9. Sprinz, Detlef & Vaahtoranta, Tapani, 1994. "The interest-based explanation of international environmental policy," International Organization, Cambridge University Press, vol. 48(01), pages 77-105, December.
    10. Carsten Helm & Detlef Sprinz, 2000. "Measuring the Effectiveness of International Environmental Regimes," Journal of Conflict Resolution, Peace Science Society (International), vol. 44(5), pages 630-652, October.
    11. Christopher J. Preston, 2011. "Re-Thinking the Unthinkable: Environmental Ethics and the Presumptive Argument Against Geoengineering," Environmental Values, White Horse Press, vol. 20(4), pages 457-479, November.
    12. Charlotte Epstein, 2008. "The Power of Words in International Relations: Birth of an Anti-Whaling Discourse," MIT Press Books, The MIT Press, edition 1, volume 1, number 0262550695, January.
    13. Charlotte Epstein, 2008. "The Power of Words in International Relations: Birth of an Anti-Whaling Discourse," MIT Press Books, The MIT Press, edition 1, volume 1, number 0262050927, January.
    14. Patrick Biernacki & Dan Waldorf, 1981. "Snowball Sampling: Problems and Techniques of Chain Referral Sampling," Sociological Methods & Research, , vol. 10(2), pages 141-163, November.
    Full references (including those not matched with items on IDEAS)


    Citations are extracted by the CitEc Project, subscribe to its RSS feed for this item.

    Cited by:

    1. Apergis, Nicholas & Eleftheriou, Sofia & Payne, James E., 2013. "The relationship between international financial reporting standards, carbon emissions, and R&D expenditures: Evidence from European manufacturing firms," Ecological Economics, Elsevier, vol. 88(C), pages 57-66.
    2. Tana Johnson, 2015. "Information revelation and structural supremacy: The World Trade Organization’s incorporation of environmental policy," The Review of International Organizations, Springer, vol. 10(2), pages 207-229, June.
    3. Pistorius, Till & Reinecke, Sabine, 2013. "The interim REDD+ Partnership: Boost for biodiversity safeguards?," Forest Policy and Economics, Elsevier, vol. 36(C), pages 80-86.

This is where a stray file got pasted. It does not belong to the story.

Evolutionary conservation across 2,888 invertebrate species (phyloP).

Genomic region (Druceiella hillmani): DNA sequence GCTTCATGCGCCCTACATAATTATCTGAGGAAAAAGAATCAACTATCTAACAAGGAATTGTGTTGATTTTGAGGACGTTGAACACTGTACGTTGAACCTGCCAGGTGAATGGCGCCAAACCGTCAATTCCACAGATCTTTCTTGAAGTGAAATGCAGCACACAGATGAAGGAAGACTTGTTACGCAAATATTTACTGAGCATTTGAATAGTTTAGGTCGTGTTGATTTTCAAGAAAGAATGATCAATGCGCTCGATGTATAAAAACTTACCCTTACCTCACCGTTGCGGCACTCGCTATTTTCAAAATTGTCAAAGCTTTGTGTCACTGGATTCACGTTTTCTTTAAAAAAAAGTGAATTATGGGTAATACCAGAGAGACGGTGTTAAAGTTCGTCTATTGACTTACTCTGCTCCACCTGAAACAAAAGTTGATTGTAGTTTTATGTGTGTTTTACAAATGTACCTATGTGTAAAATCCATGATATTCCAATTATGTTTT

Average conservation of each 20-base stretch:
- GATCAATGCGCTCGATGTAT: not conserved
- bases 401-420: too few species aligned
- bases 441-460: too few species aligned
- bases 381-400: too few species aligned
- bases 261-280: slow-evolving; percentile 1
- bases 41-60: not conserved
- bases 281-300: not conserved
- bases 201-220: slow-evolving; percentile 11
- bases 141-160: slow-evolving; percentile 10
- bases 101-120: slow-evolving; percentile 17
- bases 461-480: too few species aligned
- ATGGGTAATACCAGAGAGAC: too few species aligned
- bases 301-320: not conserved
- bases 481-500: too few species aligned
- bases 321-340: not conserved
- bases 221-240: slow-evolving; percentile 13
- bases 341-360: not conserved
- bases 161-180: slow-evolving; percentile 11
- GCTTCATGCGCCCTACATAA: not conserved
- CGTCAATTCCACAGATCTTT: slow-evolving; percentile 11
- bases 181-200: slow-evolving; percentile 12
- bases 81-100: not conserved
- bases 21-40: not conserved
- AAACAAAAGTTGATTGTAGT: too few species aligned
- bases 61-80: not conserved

More about this item


    Access and download statistics


    All material on this site has been provided by the respective publishers and authors. You can help correct errors and omissions. When requesting a correction, please mention this item's handle: RePEc:tpr:glenvp:v:8:y:2008:i:2:p:8-13. See general information about how to correct material in RePEc.

    For technical questions regarding this item, or to correct its authors, title, abstract, bibliographic or download information, contact: (Kristin Waites). General contact details of provider: .

    If you have authored this item and are not yet registered with RePEc, we encourage you to do it here. This allows to link your profile to this item. It also allows you to accept potential citations to this item that we are uncertain about.

    We have no references for this item. You can help adding them by using this form .

    If you know of missing items citing this one, you can help us creating those links by adding the relevant references in the same way as above, for each refering item. If you are a registered author of this item, you may also want to check the "citations" tab in your RePEc Author Service profile, as there may be some citations waiting for confirmation.

    Please note that corrections may take a couple of weeks to filter through the various RePEc services.

    IDEAS is a RePEc service hosted by the Research Division of the Federal Reserve Bank of St. Louis . RePEc uses bibliographic data supplied by the respective publishers.